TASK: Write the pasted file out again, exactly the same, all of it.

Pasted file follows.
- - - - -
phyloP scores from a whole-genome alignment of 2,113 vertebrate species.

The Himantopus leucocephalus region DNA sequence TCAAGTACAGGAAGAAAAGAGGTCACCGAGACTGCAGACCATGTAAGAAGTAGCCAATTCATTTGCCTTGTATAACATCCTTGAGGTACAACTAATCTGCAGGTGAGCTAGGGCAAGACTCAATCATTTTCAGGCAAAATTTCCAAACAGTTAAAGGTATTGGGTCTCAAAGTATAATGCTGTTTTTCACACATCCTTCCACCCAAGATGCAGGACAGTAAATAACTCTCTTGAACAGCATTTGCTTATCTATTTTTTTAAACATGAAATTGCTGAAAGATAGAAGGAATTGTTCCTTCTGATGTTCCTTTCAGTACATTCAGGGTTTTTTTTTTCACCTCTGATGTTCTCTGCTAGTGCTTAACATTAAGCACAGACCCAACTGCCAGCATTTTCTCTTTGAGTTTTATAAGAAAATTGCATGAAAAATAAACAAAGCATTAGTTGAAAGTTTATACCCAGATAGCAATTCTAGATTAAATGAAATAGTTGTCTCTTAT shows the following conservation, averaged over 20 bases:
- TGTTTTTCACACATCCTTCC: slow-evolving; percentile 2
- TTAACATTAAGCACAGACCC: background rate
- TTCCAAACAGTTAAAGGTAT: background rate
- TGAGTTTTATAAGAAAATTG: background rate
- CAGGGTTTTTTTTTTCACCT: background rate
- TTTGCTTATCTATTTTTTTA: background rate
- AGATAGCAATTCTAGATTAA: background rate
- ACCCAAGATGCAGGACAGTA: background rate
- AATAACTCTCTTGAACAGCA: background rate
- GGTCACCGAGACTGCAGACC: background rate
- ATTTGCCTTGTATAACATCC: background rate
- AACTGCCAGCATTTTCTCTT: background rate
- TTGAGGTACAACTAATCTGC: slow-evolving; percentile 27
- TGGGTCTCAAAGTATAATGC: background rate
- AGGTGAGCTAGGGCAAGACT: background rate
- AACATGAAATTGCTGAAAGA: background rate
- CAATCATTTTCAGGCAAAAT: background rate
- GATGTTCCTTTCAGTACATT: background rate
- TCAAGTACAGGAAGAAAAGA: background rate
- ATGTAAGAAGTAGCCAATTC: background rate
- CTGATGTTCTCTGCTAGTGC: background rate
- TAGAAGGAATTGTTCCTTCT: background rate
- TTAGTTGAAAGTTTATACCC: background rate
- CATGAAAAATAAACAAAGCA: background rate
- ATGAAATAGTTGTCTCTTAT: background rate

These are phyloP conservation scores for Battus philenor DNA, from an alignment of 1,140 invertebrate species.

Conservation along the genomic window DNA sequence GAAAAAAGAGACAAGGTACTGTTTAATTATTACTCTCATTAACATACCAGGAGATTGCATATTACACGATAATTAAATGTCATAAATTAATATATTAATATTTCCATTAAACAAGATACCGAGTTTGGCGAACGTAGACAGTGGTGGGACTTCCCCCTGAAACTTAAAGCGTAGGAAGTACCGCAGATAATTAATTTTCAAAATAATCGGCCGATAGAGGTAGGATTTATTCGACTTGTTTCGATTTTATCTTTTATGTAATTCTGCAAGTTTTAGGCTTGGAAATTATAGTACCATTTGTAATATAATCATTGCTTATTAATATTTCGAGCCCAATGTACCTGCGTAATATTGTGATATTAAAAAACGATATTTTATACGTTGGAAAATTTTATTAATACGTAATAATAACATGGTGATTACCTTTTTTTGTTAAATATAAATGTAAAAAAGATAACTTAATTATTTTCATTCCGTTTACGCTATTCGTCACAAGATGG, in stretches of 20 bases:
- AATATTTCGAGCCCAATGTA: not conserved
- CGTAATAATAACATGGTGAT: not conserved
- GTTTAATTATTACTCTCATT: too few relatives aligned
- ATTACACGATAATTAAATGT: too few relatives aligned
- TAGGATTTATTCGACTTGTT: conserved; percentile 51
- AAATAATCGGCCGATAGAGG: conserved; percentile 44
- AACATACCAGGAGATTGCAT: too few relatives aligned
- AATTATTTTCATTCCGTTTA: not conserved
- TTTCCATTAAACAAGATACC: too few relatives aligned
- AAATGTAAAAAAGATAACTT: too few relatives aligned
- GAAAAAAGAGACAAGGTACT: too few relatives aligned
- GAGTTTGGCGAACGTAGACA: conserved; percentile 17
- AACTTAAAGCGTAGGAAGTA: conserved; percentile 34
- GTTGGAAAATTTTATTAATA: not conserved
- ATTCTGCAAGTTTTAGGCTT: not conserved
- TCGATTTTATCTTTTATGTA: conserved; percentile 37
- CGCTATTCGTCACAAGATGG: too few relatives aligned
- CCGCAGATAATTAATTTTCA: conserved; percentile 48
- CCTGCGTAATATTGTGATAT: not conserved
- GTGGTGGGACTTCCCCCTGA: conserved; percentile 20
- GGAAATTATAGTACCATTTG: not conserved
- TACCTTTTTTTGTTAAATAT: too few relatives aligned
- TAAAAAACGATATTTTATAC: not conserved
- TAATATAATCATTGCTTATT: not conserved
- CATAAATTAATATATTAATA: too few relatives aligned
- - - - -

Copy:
phyloP scores from a whole-genome alignment of 2,113 vertebrate species.

The Himantopus leucocephalus region DNA sequence TCAAGTACAGGAAGAAAAGAGGTCACCGAGACTGCAGACCATGTAAGAAGTAGCCAATTCATTTGCCTTGTATAACATCCTTGAGGTACAACTAATCTGCAGGTGAGCTAGGGCAAGACTCAATCATTTTCAGGCAAAATTTCCAAACAGTTAAAGGTATTGGGTCTCAAAGTATAATGCTGTTTTTCACACATCCTTCCACCCAAGATGCAGGACAGTAAATAACTCTCTTGAACAGCATTTGCTTATCTATTTTTTTAAACATGAAATTGCTGAAAGATAGAAGGAATTGTTCCTTCTGATGTTCCTTTCAGTACATTCAGGGTTTTTTTTTTCACCTCTGATGTTCTCTGCTAGTGCTTAACATTAAGCACAGACCCAACTGCCAGCATTTTCTCTTTGAGTTTTATAAGAAAATTGCATGAAAAATAAACAAAGCATTAGTTGAAAGTTTATACCCAGATAGCAATTCTAGATTAAATGAAATAGTTGTCTCTTAT shows the following conservation, averaged over 20 bases:
- TGTTTTTCACACATCCTTCC: slow-evolving; percentile 2
- TTAACATTAAGCACAGACCC: background rate
- TTCCAAACAGTTAAAGGTAT: background rate
- TGAGTTTTATAAGAAAATTG: background rate
- CAGGGTTTTTTTTTTCACCT: background rate
- TTTGCTTATCTATTTTTTTA: background rate
- AGATAGCAATTCTAGATTAA: background rate
- ACCCAAGATGCAGGACAGTA: background rate
- AATAACTCTCTTGAACAGCA: background rate
- GGTCACCGAGACTGCAGACC: background rate
- ATTTGCCTTGTATAACATCC: background rate
- AACTGCCAGCATTTTCTCTT: background rate
- TTGAGGTACAACTAATCTGC: slow-evolving; percentile 27
- TGGGTCTCAAAGTATAATGC: background rate
- AGGTGAGCTAGGGCAAGACT: background rate
- AACATGAAATTGCTGAAAGA: background rate
- CAATCATTTTCAGGCAAAAT: background rate
- GATGTTCCTTTCAGTACATT: background rate
- TCAAGTACAGGAAGAAAAGA: background rate
- ATGTAAGAAGTAGCCAATTC: background rate
- CTGATGTTCTCTGCTAGTGC: background rate
- TAGAAGGAATTGTTCCTTCT: background rate
- TTAGTTGAAAGTTTATACCC: background rate
- CATGAAAAATAAACAAAGCA: background rate
- ATGAAATAGTTGTCTCTTAT: background rate

These are phyloP conservation scores for Battus philenor DNA, from an alignment of 1,140 invertebrate species.

Conservation along the genomic window DNA sequence GAAAAAAGAGACAAGGTACTGTTTAATTATTACTCTCATTAACATACCAGGAGATTGCATATTACACGATAATTAAATGTCATAAATTAATATATTAATATTTCCATTAAACAAGATACCGAGTTTGGCGAACGTAGACAGTGGTGGGACTTCCCCCTGAAACTTAAAGCGTAGGAAGTACCGCAGATAATTAATTTTCAAAATAATCGGCCGATAGAGGTAGGATTTATTCGACTTGTTTCGATTTTATCTTTTATGTAATTCTGCAAGTTTTAGGCTTGGAAATTATAGTACCATTTGTAATATAATCATTGCTTATTAATATTTCGAGCCCAATGTACCTGCGTAATATTGTGATATTAAAAAACGATATTTTATACGTTGGAAAATTTTATTAATACGTAATAATAACATGGTGATTACCTTTTTTTGTTAAATATAAATGTAAAAAAGATAACTTAATTATTTTCATTCCGTTTACGCTATTCGTCACAAGATGG, in stretches of 20 bases:
- AATATTTCGAGCCCAATGTA: not conserved
- CGTAATAATAACATGGTGAT: not conserved
- GTTTAATTATTACTCTCATT: too few relatives aligned
- ATTACACGATAATTAAATGT: too few relatives aligned
- TAGGATTTATTCGACTTGTT: conserved; percentile 51
- AAATAATCGGCCGATAGAGG: conserved; percentile 44
- AACATACCAGGAGATTGCAT: too few relatives aligned
- AATTATTTTCATTCCGTTTA: not conserved
- TTTCCATTAAACAAGATACC: too few relatives aligned
- AAATGTAAAAAAGATAACTT: too few relatives aligned
- GAAAAAAGAGACAAGGTACT: too few relatives aligned
- GAGTTTGGCGAACGTAGACA: conserved; percentile 17
- AACTTAAAGCGTAGGAAGTA: conserved; percentile 34
- GTTGGAAAATTTTATTAATA: not conserved
- ATTCTGCAAGTTTTAGGCTT: not conserved
- TCGATTTTATCTTTTATGTA: conserved; percentile 37
- CGCTATTCGTCACAAGATGG: too few relatives aligned
- CCGCAGATAATTAATTTTCA: conserved; percentile 48
- CCTGCGTAATATTGTGATAT: not conserved
- GTGGTGGGACTTCCCCCTGA: conserved; percentile 20
- GGAAATTATAGTACCATTTG: not conserved
- TACCTTTTTTTGTTAAATAT: too few relatives aligned
- TAAAAAACGATATTTTATAC: not conserved
- TAATATAATCATTGCTTATT: not conserved
- CATAAATTAATATATTAATA: too few relatives aligned